One of the most infamous examples took place during the second term of George W. Bush. The Justice Department, in actions orchestrated by Bush adviser Karl Rove, purged seven US attorneys because they were deemed insufficiently aggressive in pursuing unsubstantiated voter fraud allegations in New Mexico, Texas and a number of other states. The effort backfired and led to the resignation of Attorney General and longtime Bush protégé Alberto Gonzalez, followed soon after by the departure of Rove from the White House.

The failure of the Bush administration’s efforts to encourage prosecutions was followed, over the past decade, by legislative efforts around the country to restrict voting rights via such measures as photo identification requirements. This relentless reactionary campaign was also reflected in the 2013 Supreme Court decision gutting the 1965 Voting Rights Act.

Trump is thus part of an ongoing effort. His allegations reflect not merely the new president’s own obsessions, but more significantly the deepening political crisis of the capitalist system. Hence, along with Trump’s quest for “legitimacy,” there is a search for new ways to disenfranchise a working class that is becoming angrier in the face of growing inequality and poverty.

Dale Ho, the head of the Voting Rights Project for the American Civil Liberties Union, has warned that a possible outcome of the investigation that Trump is promising is even more restrictions, in addition to the demand for photo identification before the right to vote can be exercised. In an op-ed in the New York Times, Ho points to Trump’s ties to Kris Kobach, the Kansas secretary of state who supported a law requiring the presentation of citizenship papers when registering at an office of the Department of Motor Vehicles. The law was struck down in Federal District Court.

In yet another illustration of the hostility of the new administration to the basic democratic right to vote, the Justice Department filed a request within hours of Trump taking the oath of office last Friday requesting a delay in a scheduled hearing on a Texas lawsuit against the restrictive voter ID law in that state. A federal appeals court had already ruled the law unconstitutional. The Supreme Court announced several weeks ago its refusal to hear the case, instead sending it back for hearings at the appellate level. The Obama administration had joined with the ACLU in challenging the Texas law. The new administration says it needs more time to review the case.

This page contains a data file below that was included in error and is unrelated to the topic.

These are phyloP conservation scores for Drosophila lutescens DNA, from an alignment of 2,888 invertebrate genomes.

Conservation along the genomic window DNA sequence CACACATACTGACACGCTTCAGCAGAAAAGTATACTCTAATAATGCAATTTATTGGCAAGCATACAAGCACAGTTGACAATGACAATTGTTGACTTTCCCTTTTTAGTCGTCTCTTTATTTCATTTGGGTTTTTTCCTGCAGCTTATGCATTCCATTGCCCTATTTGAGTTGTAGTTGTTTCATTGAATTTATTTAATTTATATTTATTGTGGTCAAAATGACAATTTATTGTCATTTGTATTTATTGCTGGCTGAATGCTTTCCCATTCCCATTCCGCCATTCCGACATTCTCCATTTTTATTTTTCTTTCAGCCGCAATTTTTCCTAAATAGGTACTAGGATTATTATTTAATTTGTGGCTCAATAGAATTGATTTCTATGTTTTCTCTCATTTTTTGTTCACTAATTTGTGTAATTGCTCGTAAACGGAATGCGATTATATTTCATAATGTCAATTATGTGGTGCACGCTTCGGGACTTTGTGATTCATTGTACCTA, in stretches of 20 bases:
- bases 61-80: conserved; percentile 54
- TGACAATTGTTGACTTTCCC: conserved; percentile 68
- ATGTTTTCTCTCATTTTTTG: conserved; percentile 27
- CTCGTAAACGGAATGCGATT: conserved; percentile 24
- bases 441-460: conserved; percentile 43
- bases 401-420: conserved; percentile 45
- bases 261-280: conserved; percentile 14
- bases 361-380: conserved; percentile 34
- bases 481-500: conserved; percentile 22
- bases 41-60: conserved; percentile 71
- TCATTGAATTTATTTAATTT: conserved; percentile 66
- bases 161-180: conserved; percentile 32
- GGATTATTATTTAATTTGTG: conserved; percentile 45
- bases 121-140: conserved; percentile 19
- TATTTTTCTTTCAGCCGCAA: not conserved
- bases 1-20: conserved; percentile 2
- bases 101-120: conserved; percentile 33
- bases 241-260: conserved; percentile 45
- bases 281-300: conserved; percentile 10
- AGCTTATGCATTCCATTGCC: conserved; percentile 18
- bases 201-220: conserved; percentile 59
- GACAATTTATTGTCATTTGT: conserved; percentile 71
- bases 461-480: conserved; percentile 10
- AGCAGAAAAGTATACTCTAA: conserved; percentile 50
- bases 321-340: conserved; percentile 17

Former Alabama Senator Jeff Sessions, who is expected to win Senate confirmation as attorney general shortly, is known as a right-wing opponent of voting rights protections. He prosecuted several civil rights figures on voting fraud charges in the 1980s when he was the US attorney in western Alabama. Kristen Clarke, executive director of the Lawyers’ Committee for Civil Rights Under Law, attacked the request as “astonishing.”

Trump’s lies about voter fraud have aroused the indignation of numerous Democratic politicians. California Senator Dianne Feinstein, for instance, said, “We can’t allow this attack on voting rights to continue, and it’s shameful to see such debunked conspiracy theories emanating from the White House.”

Feinstein’s words are aimed at covering up the role of the Democrats—in depressing voter turnout, in accepting undemocratic gerrymandering of congressional districts and in some cases engaging in such practices themselves, and in their own continuous attacks on democratic rights. While critical of some of the voting restrictions because they affect segments of the population that tend to vote for Democrats, the party is no less committed than Trump to the defense of the interests of the corporate and financial elite.

It is the increasingly aristocratic and oligarchic character of American society that is the basic cause of the decay of democratic forms of rule and the assault on the most basic democratic right, the right to vote.